We’re also the generation that is growing up in the shadow of 9/11. Most of us have entered (or will enter) the work force post the Great Recession. Those of us who have gone (or will go) to college are graduating with the highest levels of student loans ever, debt we’ll probably be paying back until our kids go to college (if they can afford it, which is unlikely as education costs continue to rise so drastically). Then we’re faced with a poor job market, and all the while everything costs more and our assets (like our homes) are worth less.

In a lot of ways we’ve been dealt a crappy hand, and, yeah, the world can feel like a scary, anxiety-inducing place. But we’re living in it and making the best of it, and I think as a generation, we are working to make the world a better place because I think we all deserve that.

Maybe that does make me entitled. But I’m not just going to sit around and wait for things to magically get better. I’m going to work every day at it…and I’m going to do it in my own way. Because I don’t need anyone else to tell me what makes for a meaningful life, while at the same time I recognize that others, from any generation, can certainly show me what that is.

So my fellow Millennials, I’m going to state here that I am proud to be a part of this generation. Let’s keep doing our thing and not freaking out about what boxes we’re put in by those who make a point of pigeonholing us and calling it research. Let’s live our lives with purpose and meaning, whatever that means to each of us.

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  • I am firmly in the Gen Y camp. No quite Gen X, not a Millenial. The designation fits me (born in 79). Labels mean nothing, am I right?

  • Mirka Breen says:

    Well, it could be worse. You could have been a Baby-boomer, like me. That means being counted in a pool where everything was scarce because suddenly the generational numbers swelled and popped the halls of colleges and available jobs.
    Really, you are an individual first.

    • Truer words have never been spoken, “You are an individual first.” I think that’s been my whole problem with the analyses of the generations. The range of people included is too broad for any real patterns to come out that can possibly represent a single person. So it all makes for labels on these generations that no one can really relate to.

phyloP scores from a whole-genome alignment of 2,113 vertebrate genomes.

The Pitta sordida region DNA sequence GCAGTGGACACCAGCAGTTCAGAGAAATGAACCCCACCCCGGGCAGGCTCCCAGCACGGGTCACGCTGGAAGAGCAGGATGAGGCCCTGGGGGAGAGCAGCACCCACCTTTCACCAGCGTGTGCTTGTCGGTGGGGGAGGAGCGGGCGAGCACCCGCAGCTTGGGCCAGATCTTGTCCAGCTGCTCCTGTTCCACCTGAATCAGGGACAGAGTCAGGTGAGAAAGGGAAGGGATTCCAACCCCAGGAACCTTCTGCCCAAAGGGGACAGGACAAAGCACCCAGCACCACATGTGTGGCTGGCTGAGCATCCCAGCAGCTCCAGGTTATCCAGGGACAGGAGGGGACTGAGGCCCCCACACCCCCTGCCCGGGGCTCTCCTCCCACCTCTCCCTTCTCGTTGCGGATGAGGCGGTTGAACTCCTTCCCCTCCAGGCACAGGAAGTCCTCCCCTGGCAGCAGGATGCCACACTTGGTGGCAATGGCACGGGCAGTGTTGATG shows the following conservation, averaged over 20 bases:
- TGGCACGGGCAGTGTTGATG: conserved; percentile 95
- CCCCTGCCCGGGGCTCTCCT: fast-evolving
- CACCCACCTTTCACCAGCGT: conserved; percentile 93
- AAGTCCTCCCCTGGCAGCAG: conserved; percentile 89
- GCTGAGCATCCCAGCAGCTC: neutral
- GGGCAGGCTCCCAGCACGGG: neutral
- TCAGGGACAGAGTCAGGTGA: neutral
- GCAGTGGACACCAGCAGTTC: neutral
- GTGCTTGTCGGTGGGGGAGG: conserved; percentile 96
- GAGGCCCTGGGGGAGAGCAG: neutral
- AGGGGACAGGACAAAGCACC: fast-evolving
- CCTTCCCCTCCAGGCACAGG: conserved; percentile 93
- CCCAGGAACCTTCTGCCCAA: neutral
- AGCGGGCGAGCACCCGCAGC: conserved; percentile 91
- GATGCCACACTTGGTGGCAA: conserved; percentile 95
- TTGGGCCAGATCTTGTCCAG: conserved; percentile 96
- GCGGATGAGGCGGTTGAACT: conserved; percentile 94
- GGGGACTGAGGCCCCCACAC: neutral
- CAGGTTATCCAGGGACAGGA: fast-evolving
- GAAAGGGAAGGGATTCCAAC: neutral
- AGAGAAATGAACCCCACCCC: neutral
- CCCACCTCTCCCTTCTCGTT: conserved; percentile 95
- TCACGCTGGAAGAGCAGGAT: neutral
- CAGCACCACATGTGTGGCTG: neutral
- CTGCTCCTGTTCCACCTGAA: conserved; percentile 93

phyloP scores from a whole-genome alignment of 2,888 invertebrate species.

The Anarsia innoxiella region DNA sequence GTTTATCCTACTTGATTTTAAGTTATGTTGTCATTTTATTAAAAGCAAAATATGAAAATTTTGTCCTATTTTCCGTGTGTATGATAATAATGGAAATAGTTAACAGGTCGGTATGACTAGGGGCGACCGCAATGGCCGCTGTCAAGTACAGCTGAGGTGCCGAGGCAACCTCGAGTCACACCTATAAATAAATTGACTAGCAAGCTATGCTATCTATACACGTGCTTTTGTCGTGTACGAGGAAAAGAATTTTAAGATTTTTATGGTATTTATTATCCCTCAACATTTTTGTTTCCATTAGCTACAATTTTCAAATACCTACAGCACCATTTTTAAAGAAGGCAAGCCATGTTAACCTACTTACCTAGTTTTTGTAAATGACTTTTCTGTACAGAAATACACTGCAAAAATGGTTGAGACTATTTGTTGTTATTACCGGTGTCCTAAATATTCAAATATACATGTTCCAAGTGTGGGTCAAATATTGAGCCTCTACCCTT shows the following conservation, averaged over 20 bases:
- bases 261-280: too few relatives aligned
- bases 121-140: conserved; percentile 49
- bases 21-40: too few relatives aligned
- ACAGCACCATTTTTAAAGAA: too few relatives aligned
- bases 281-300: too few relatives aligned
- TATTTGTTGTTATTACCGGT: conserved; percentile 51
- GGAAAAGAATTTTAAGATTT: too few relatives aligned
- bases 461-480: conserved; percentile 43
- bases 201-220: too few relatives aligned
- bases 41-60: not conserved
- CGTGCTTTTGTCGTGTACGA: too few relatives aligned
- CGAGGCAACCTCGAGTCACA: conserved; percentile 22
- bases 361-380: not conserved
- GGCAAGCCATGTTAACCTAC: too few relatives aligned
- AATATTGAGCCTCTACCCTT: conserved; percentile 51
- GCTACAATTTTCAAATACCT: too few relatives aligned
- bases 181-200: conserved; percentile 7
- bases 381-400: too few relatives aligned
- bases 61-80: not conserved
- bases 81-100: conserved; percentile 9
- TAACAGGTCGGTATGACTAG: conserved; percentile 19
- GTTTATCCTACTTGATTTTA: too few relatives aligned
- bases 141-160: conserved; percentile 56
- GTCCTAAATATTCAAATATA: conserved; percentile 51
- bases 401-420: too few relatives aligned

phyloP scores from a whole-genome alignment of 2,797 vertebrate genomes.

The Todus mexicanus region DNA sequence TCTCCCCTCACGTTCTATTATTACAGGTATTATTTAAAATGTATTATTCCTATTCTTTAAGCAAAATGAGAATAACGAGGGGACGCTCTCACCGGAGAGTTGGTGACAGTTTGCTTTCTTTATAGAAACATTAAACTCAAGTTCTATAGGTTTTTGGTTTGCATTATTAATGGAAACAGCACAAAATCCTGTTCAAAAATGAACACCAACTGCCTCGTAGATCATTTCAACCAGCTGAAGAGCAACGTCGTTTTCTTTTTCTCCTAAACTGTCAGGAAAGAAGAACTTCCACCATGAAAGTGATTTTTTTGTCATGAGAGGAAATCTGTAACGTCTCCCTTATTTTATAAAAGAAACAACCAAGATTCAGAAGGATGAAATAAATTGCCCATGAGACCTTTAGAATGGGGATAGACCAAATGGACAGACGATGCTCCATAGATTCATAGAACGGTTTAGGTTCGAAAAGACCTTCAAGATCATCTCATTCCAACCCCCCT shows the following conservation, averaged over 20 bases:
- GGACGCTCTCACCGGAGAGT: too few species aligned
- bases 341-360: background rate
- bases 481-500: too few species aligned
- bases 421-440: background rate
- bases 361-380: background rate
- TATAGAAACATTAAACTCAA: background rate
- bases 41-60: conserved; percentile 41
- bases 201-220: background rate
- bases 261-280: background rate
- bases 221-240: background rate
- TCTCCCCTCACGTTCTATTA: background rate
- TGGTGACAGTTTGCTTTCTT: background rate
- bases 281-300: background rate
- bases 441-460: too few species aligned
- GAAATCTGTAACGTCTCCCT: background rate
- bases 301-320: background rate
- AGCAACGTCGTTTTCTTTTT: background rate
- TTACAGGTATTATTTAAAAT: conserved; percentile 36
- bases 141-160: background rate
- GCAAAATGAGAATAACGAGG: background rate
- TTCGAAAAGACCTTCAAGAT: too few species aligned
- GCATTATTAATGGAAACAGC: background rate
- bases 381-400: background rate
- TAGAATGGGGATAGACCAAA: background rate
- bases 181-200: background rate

• Vijaya says:

    Labels don’t mean a thing. It’s the person that counts. But I see the traits in my children that I generalize to their generation. The biggest one is their sense of entitlement, which we fight back with NO. We still sing a song: NO means NO by They Might Be Giants.

    • The labels is what frustrated me the most, and the fact that much of what I read about the Millennials wanted to try to fit all of us into those (often very narrow) labels. I totally agree that there is a stronger sense of entitlement among the Millennials and have observed this myself, but I think it’s been blown out of proportion, like all the Millennials do is sit around complaining that they haven’t gotten their due when they haven’t actually done anything. I don’t think that’s true.

      I love that you sing They Might Be Giants to your kids!

  • Beverly says:

    Well said. I don’t listen to stuff like that. People of all generations are different. You can’t group them together as one.
    Interesting article.

  • Beverly says:

    For some reason WordPress won’t let me post. One more try.
    Well said. I don’t listen to stuff like that. People of all generations are different. You can’t group them together as one.
    Interesting article.

    • Thanks for popping in! Looks like both comments eventually showed up!

      As I look more into this generational stuff, it seems most people don’t relate to the labels their generation has been given. I think it’s just too big a span to try and define with any type of accuracy.